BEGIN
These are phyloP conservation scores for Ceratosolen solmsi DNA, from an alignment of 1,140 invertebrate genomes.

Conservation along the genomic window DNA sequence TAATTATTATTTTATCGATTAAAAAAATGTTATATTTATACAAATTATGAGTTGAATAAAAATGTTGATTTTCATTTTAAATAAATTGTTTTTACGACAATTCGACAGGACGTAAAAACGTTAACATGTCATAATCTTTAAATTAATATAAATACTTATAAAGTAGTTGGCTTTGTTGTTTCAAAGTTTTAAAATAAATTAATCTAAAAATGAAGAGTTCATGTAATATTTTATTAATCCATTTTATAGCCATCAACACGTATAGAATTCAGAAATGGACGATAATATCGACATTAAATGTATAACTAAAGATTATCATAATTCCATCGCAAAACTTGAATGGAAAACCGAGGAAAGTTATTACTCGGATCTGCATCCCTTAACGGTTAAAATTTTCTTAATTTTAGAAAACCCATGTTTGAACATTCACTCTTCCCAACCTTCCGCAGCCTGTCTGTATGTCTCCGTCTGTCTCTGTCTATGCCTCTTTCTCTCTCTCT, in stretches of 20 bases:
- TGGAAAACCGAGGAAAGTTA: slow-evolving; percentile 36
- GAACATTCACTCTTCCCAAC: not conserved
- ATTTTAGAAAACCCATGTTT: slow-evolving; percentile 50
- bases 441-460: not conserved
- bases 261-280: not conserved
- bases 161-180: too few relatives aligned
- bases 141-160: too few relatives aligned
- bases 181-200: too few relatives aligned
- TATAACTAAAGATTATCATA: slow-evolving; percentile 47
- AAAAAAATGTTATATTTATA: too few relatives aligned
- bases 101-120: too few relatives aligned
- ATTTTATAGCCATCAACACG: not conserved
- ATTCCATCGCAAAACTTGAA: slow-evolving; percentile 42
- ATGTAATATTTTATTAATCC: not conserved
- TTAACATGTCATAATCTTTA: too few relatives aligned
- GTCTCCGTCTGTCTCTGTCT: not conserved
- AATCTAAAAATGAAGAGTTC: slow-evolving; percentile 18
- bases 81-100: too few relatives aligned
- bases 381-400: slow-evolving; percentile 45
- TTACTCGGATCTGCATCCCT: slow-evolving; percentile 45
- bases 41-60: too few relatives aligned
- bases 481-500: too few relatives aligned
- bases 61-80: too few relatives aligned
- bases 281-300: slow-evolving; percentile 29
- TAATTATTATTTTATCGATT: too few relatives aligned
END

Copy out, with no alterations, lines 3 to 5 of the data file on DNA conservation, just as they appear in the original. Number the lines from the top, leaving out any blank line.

- TGGAAAACCGAGGAAAGTTA: slow-evolving; percentile 36
- GAACATTCACTCTTCCCAAC: not conserved
- ATTTTAGAAAACCCATGTTT: slow-evolving; percentile 50